Philadelphia Eagles quarterback Carson Wentz took to his Twitter to wish his dog a happy birthday. Sounds harmless enough. He then posted side-by-side photos of the dog as a puppy and full grown. Cute, right? The current picture of his best friend featured the majestic animal posing with some dead geese after a successful day of hunting.
Cue the meltdowns and scrutiny.
While some users saw the picture for what it was, a select few were offended that as an avid hunter, Carson Wentz occasionally shoots and kills things. One user wrote a dissertation on how the photograph is offensive and controversial. There isn’t much anyone can post these days that won’t cause a landslide of hurt feelings, but this takes the cake.
This isn’t the first time Carson Wentz has faced criticism over social media posts. Entire articles have been written about his religious posts. Wentz freely shares his belief in Christianity without apology. However, some don’t appreciate it, fearing that he will alienate certain fans.
Part of the disconnect we are currently having in the United States is that people aren’t listening to understand, they’re doing so to respond.
In response to the uprising that commenced over his hunting photo, Wentz addressed the issue on his Twitter account with the following statement: “Appreciate that, but offensive and controversial? Two of the main things I tweet about are Jesus and hunting. That’s what I’m passionate about and that won’t ever change! When you love something, you talk about it! Stay convicted about it and don’t worry what others think!”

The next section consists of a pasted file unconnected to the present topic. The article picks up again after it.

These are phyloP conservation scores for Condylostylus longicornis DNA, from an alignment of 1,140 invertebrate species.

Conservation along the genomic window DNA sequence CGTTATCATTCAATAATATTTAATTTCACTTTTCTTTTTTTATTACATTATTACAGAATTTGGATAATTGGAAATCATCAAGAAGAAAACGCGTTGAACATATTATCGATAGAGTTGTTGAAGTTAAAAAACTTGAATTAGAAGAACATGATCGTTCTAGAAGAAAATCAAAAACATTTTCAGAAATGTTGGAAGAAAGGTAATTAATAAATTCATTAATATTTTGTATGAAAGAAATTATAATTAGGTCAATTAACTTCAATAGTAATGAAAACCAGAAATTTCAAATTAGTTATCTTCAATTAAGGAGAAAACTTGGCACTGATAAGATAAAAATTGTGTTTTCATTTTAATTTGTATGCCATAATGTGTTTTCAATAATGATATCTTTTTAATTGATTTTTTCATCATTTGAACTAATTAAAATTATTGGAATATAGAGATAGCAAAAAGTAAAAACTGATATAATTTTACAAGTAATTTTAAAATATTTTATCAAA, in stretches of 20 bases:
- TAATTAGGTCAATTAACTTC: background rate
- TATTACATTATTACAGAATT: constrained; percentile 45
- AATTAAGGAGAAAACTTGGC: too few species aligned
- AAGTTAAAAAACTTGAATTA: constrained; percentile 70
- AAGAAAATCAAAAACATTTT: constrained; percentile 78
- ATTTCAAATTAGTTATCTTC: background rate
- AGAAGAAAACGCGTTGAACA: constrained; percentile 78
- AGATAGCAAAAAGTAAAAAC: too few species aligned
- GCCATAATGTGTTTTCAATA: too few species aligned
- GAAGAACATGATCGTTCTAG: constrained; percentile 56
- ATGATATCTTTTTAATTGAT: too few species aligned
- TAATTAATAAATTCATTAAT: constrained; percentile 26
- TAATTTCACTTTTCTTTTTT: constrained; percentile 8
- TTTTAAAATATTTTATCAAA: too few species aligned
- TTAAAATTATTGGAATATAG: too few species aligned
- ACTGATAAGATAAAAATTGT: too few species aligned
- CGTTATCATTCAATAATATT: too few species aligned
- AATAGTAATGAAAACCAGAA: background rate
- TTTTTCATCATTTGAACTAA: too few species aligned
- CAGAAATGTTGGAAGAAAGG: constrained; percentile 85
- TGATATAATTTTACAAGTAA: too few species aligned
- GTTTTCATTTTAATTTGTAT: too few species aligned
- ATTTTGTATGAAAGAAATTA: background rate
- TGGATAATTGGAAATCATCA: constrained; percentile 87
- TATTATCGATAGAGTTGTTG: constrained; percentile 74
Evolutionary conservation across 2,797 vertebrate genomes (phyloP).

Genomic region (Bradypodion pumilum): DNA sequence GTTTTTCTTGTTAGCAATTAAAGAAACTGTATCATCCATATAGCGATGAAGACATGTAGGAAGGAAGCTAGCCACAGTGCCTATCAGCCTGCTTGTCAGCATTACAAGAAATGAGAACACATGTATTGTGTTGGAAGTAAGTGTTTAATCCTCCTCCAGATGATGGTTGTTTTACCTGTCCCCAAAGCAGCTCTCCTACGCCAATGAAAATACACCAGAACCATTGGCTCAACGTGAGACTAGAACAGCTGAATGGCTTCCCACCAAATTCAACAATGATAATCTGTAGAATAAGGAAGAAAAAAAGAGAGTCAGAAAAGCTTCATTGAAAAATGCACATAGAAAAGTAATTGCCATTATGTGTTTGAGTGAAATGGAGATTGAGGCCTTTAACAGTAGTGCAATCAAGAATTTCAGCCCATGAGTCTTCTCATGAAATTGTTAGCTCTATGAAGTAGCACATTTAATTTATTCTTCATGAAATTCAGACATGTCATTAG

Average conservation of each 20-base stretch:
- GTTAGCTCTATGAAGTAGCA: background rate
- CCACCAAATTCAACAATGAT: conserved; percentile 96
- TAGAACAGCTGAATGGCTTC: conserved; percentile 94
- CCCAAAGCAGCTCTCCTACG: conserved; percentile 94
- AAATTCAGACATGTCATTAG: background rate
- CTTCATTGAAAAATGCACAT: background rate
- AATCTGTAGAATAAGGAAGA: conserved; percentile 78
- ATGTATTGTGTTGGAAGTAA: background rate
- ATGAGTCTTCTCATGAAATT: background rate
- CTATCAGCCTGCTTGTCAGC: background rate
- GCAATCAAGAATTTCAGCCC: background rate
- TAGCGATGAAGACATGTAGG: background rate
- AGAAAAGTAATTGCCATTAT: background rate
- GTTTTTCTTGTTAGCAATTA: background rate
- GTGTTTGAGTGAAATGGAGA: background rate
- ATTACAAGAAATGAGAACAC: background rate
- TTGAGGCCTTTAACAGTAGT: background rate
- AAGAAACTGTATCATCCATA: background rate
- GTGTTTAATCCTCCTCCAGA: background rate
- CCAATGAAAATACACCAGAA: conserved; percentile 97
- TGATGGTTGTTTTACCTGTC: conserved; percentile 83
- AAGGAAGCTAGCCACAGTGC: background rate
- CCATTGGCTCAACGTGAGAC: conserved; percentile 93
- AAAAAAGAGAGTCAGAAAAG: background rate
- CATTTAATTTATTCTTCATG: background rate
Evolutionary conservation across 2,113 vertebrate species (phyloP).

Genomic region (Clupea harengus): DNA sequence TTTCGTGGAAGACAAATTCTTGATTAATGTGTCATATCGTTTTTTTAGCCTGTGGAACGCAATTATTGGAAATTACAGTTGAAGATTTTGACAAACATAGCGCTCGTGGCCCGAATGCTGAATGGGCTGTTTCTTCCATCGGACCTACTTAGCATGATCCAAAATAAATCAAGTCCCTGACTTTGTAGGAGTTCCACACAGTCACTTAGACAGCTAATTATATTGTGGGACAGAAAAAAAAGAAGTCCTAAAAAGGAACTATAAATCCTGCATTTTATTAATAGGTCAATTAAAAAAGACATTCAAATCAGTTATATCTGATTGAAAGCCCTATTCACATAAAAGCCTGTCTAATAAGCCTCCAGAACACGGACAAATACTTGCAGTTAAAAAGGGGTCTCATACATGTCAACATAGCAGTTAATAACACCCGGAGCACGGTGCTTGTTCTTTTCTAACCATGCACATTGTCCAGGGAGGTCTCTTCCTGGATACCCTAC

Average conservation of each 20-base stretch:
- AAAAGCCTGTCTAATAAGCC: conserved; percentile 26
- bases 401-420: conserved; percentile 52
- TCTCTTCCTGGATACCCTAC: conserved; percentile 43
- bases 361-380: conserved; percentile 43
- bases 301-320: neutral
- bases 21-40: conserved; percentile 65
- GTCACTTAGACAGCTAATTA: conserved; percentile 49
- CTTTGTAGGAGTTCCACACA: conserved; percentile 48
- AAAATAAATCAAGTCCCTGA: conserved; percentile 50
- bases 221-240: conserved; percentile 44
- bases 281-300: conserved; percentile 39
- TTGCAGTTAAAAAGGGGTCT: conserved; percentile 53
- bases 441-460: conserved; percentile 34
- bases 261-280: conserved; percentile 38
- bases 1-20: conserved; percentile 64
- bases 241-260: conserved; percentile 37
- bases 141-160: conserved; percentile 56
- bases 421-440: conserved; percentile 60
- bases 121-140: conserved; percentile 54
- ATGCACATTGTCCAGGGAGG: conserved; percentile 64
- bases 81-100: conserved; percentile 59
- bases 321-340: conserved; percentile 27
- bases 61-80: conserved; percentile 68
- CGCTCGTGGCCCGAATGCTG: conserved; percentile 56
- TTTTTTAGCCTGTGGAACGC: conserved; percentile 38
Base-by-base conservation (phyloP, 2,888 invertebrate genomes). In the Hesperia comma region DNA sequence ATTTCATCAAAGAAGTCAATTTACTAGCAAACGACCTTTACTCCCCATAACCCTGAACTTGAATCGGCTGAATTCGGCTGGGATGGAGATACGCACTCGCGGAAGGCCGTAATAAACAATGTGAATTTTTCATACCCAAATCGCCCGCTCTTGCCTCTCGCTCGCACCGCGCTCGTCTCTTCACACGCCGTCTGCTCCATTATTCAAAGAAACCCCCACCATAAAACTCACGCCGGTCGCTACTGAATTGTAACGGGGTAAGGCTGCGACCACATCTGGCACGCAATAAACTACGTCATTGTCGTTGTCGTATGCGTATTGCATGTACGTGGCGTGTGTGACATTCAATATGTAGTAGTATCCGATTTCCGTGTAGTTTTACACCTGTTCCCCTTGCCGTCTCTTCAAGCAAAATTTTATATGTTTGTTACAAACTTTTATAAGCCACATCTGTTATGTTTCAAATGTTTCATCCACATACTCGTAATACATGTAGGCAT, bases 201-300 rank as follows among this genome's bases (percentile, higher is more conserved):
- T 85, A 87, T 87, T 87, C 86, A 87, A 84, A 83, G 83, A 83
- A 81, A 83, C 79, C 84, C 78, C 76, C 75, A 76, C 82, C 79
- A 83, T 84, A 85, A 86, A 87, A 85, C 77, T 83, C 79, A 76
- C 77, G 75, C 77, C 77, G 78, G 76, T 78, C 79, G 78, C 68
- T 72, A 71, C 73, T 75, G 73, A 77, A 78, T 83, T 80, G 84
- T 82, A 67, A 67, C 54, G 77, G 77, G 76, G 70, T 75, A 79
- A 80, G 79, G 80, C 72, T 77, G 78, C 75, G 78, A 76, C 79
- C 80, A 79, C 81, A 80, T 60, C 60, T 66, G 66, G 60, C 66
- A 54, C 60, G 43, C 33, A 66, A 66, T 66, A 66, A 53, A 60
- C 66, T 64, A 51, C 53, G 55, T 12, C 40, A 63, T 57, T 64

Many social media users have expressed their belief that Carson Wentz shouldn’t use his NFL platform to talk about religion. He even faced criticism for offering prayers in the wake of the tragic Las Vegas shooting. Wentz is a devout Christian who is active in the community and even gives sermons.
Ironically, most of these critics probably have absolutely no problem with NFL players bringing politics to their platforms. The same people blasting Wentz are the same ones supporting players who are kneeling for the national anthem. They’ll show solidarity over something that is politically charged and offensive to a huge portion of the NFL fan base, yet take issue with things like hunting and Jesus.
One user even ridiculed Wentz by suggesting he ask Jesus to help his football skills. Such disgusting displays aren’t even confined to one political group. There would be collective outrage and social media pandemonium if someone mocked a Muslim or transgender person that way, let’s be realistic. Part of the disconnect we are currently having in the United States is that people aren’t listening to understand, they’re doing so to respond.
By the response, you would think that Carson Wentz posted a video biting off the heads of live geese. I find it admirable for anyone to express their opinions and beliefs from their platforms. I would rather see players publicly incorporate their faith into daily routine than a bunch of bandwagoners kneeling for the national anthem.
Those with the courage to express their love for faith in today’s world bring so much more to the NFL.
Speaking of which, is anyone even still watching the NFL?